Did Raiders actually get proposed to Disney? It kind of sounds like that from this article. Also, add Back to the Future. Disney was offered it, but passed it up because they thought it was too risque. Disney passed on E.T., BTTF, and LOTR, Disney has made some really stupid decisions.

Joe S. said...

I totally know that feeling of when a movie falls under the Disney style. While most of that list is absolutely right on, I totally disagree with Raiders of the Lost Ark. There is a certain hardness to it that makes it work so well, and Disney tends to soften things up for their movies (case in point... the battle scene in Narnia). Imagine the scene at the end with the Ark as it melts heads and explodes bodies. I find it hard to believe that Disney would have done it the same. I firmly believe that the trilogy was in the best hands with Paramount (at the time). I also have a hard time imagining Star Wars as anything other than Twentieth Century Fox.

Joe S. said...

Oh, and please don't take my response as too negative! I thought you hit the nail on the head with the rest, and I've been enjoying reading your blog!

Honor Hunter said...

No problem Joe,

Not everyone agrees with me...

I'm secure in my opinions so I don't worry about what people tend to say for the most part. It's my blog and my views so I guess that's what people expect when they come here. Glad you enjoy the blog.

Ghosthost2 said...

The POTC movies are just as violent and 'hard' as Raiders. POTC 3 is way more violent than Indy 3. I don't know if I would call Narnia 'softened up,' it was a pretty soft story in the first place. Now, The Golden Compass movie that New Line did was 'softened up' big time. BTW the scene where the Ark is opened in Raiders is similar in tone and feel as Fantasia's 'Night on Bald Mountain.'

Anonymous said...

Great post Honor! You're not alone about thinking about this kind of stuff.

I remember reading somewhere that the original Harry Potter manuscript was passed around and was eve in the hands of the Disney publisher before Scholastic got a hold of it. Can you confirm this? Can you imagine if Disney made that 7 book deal with Rowling..?

And I wonder how the movies would have turned out. I'm not a big fan of the current movies (as I am very picky being a fan of the books), but I'd be interested to see if Rowling would have allowed Pixar to make her films.

And if Eisner let the Weinsteins make the deal with Peter Jackson, imagine Disney having the rights to Harry Potter, LOTR, and Narnia?

Iron Giant should definitely be a Disney movie. What a waste at WB. said...

I agree 100% that Secret of the Nimh is the best Bluth film, and also the most Disney-esque film of that time period . . . the most Disney-esque film until 1989's Little Mermaid. A classic property that should have been under the Disney umbrella--but they were too busy with the Black Cauldron (ugh). Some of the movies you mentioned are ones that I feel could have only been improved if they had been under the Mouse--Anastasia was passable, to me (I kind of feel that way about Pocohontas, too, so maybe it wouldn't have been any different) but I think a little of that Disney magic would have gone a long way.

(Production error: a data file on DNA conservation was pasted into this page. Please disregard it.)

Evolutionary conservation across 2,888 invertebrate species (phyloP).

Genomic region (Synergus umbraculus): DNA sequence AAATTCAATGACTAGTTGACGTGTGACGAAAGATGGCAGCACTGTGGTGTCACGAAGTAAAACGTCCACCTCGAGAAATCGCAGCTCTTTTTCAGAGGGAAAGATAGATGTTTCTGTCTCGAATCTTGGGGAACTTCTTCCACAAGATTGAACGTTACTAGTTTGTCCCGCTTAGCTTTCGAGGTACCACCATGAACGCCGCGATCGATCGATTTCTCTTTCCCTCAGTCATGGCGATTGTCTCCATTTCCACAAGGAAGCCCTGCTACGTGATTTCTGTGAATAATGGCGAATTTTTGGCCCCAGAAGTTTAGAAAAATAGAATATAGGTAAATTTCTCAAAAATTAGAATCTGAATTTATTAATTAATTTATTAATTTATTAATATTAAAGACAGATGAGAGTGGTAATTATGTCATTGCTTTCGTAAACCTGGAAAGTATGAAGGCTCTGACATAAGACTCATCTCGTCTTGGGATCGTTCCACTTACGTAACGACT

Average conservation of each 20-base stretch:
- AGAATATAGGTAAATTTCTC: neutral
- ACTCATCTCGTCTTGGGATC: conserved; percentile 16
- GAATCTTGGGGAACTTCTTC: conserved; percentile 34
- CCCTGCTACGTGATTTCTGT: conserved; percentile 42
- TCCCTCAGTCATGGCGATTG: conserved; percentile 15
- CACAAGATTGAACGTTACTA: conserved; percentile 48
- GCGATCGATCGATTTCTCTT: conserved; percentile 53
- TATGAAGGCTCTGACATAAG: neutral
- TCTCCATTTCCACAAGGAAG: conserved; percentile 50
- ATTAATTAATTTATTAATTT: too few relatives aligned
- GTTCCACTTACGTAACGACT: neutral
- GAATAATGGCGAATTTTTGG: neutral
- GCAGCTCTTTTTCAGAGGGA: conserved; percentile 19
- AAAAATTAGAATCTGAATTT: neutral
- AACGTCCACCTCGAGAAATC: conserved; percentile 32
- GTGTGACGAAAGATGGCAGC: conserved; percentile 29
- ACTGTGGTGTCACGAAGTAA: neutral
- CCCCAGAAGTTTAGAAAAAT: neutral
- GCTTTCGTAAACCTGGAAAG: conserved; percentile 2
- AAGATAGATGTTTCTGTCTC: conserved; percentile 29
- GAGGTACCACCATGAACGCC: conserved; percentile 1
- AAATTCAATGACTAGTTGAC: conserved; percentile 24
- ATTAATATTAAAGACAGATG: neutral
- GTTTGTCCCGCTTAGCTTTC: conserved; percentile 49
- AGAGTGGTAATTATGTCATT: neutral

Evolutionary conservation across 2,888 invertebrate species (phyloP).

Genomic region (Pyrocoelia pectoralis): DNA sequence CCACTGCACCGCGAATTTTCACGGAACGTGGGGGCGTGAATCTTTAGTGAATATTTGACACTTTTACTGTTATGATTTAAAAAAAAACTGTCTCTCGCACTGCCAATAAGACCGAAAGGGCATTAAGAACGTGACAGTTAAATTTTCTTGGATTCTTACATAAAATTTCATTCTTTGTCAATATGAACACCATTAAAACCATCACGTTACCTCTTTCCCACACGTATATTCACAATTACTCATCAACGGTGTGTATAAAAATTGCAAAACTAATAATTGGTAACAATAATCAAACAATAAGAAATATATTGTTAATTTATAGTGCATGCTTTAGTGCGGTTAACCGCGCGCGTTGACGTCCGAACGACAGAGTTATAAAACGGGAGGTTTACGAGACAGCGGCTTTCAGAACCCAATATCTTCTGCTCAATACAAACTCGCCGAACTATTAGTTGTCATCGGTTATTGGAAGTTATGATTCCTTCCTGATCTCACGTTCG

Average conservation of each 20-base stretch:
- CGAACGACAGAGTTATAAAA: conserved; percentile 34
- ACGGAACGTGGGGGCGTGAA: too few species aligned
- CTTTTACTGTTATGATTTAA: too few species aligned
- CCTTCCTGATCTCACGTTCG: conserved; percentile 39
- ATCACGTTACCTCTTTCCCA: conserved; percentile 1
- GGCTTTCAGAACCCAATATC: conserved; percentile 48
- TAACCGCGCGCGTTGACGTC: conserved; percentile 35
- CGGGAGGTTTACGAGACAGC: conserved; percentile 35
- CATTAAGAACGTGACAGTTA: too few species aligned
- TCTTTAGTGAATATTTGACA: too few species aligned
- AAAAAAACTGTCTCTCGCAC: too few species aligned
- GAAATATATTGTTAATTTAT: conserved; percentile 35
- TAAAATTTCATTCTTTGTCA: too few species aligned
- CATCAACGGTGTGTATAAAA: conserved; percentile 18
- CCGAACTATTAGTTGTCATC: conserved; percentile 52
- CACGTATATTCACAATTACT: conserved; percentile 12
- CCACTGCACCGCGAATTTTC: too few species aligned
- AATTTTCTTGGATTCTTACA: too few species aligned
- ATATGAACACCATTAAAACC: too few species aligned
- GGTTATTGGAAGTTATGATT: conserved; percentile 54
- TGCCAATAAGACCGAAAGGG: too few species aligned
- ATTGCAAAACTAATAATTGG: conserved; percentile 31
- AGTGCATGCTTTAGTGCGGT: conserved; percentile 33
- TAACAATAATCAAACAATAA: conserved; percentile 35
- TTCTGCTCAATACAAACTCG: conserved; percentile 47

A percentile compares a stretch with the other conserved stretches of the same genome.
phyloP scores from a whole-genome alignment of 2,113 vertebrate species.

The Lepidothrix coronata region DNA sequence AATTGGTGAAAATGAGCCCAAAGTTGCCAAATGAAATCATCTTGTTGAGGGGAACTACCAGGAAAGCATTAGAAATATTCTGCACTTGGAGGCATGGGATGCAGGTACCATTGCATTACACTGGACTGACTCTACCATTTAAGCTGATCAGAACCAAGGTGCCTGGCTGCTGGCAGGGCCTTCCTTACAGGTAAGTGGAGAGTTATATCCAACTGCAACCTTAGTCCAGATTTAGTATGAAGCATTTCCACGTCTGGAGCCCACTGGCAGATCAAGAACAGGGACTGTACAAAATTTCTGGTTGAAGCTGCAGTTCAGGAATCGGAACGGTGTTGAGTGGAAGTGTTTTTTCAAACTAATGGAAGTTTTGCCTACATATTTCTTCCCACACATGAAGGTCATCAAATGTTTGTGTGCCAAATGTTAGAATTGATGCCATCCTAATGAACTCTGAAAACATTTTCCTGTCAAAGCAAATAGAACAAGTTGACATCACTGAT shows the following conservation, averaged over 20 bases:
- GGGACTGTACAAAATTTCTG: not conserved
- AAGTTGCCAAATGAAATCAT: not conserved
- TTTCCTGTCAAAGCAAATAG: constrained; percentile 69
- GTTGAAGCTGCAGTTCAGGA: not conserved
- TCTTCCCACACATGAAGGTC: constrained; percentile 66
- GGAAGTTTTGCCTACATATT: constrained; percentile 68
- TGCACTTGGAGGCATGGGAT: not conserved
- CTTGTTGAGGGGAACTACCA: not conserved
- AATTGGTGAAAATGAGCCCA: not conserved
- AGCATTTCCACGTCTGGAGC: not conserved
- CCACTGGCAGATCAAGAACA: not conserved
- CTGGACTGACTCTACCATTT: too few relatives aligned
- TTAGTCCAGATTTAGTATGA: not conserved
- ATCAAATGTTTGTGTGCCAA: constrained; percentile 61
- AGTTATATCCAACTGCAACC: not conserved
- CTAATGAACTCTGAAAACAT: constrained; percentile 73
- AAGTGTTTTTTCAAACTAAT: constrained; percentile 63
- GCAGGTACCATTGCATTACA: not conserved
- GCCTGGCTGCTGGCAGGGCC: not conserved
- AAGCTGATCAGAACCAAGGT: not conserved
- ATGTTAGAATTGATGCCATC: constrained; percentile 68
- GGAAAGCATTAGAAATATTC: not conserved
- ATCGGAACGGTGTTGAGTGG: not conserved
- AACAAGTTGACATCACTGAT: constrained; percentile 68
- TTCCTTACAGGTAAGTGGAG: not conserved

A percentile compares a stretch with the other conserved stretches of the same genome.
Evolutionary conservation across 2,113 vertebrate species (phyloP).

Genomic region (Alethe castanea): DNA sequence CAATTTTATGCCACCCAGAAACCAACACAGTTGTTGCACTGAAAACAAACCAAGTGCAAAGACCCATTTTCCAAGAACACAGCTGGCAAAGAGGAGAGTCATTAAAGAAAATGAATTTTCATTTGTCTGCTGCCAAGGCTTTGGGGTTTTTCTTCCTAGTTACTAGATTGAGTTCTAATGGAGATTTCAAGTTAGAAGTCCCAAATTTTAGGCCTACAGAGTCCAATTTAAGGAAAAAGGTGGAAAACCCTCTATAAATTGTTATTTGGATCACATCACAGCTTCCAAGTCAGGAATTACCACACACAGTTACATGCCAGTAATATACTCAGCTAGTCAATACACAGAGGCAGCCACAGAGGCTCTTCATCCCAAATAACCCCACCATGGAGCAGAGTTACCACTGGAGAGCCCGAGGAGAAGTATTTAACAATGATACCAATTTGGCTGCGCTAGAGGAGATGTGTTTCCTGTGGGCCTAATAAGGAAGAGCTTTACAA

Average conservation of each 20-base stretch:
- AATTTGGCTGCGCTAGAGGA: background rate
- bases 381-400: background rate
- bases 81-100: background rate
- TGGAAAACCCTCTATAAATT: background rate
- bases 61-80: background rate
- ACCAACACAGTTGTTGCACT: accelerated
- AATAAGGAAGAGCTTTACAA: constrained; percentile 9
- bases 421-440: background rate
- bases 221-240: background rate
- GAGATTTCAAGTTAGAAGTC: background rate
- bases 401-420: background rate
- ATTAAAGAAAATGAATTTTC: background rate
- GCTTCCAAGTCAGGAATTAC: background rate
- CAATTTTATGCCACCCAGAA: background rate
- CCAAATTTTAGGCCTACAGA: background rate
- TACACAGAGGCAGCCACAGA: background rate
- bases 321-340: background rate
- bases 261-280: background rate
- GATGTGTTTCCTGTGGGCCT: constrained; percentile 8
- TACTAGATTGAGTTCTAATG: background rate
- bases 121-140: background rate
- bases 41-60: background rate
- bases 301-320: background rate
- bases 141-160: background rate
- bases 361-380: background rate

I went to see Iron Giant in the theater, and was amazed at how good it was at the first viewing. It's held up well over subsequent viewings--there are things I like better, each time I watch it. Whether from the House of Mouse or from anyone else, it's just unfortunate that excellent film didn't get the attention it deserved. It was a great, great movie.

But the important thing is the future, and Lasseter's reign is going to be a good one. Not only does everything I see from Wall*E make me think it's going to be like most of the Pixar films--that is, as good as the stuff I see before the movie, the movie still ends up being much better than I was even hoping--and the classic 2D stuff like the Frog & The Princess is undoubtedly going to be more classic Disney, for Lasseter's influence.

Frankly, I'm glad that not only Disney has made worthy family and fantasy films . . . but I'm even more pleased to know that Disney will be again cranking out modern classics under Lasseter's watch.

rehallag said...

Interesting topic and the sort of thing I have also thought about. Chitty Chitty Bang Bang is the best example. That was practically a Disney movie just made by another company. It had the Sherman brother's music, Mary Poppin's star. Broccoli made it and interestingly that wasn't the first time he was inspired by Disney. He pegged Sean Connery as Bond due to the Darby O'Gill Disney movie.

I don't think Don Bluth's stuff is Disney.

The thing I wonder about more than anything else is Thomas the Tank Engine. That has become very popular as it has been made.

It seemed a perfect fit for Disney and I wonder if Disney ever considered it. It has a lot in common with Disney productions that were made. It is based on a Children's book series from England like Mary Poppins or Winnie the Pooh.

Most of all it is all about trains. Given Disney's love for trains and all that came out of that, I've wondered why in the 50's Disney didn't pick up on the Thomas Railroad series. Did he never hear of it? Or was Disney not interested in it?

Anonymous said...

Another one to add: The Black Stallion. In one of the books I once had outlining the Disney Productions (I believe it was published by Disney), I remember reading a quote that jumped out at me (because I'm such a fan of the movie), he said that The Black Stallion should have been a Disney production. It had amazing reviews (I believe Roger Ebert rated it the best movie of the year, obviously, when it was released). :)

Anonymous said...

It seems as if any film made in the past 30 years "could" have been made at Disney. I really hate these posts because they're so damn blanketed. I'd much rather read why Disney turned down projects. Scripts are optioned on a daily basis in Hollywood.

Almost every major studio has a chance to scope out a script that's being shopped around town. I don't have much faith that Disney would have kept the specialness of the script if they would have picked it up. I imagine E.T. being much more watered down.

Anonymous said...

Wow, someone needs to do their research. Peter Pan is already a Disney Classic, released to theatres in 1953.

Anonymous said...

I don't really understand this topic. Why exactly would these films need to be under the disney umbrella? Isn't a good film good regardless of the company? If it has some similarities to other disney films, then it's not unexpected due to disney's influence.

Unknown said...

Disagree with Lord of the Rings. Leave the medieval head-chopping to someone else. It was bad enough in Narnia.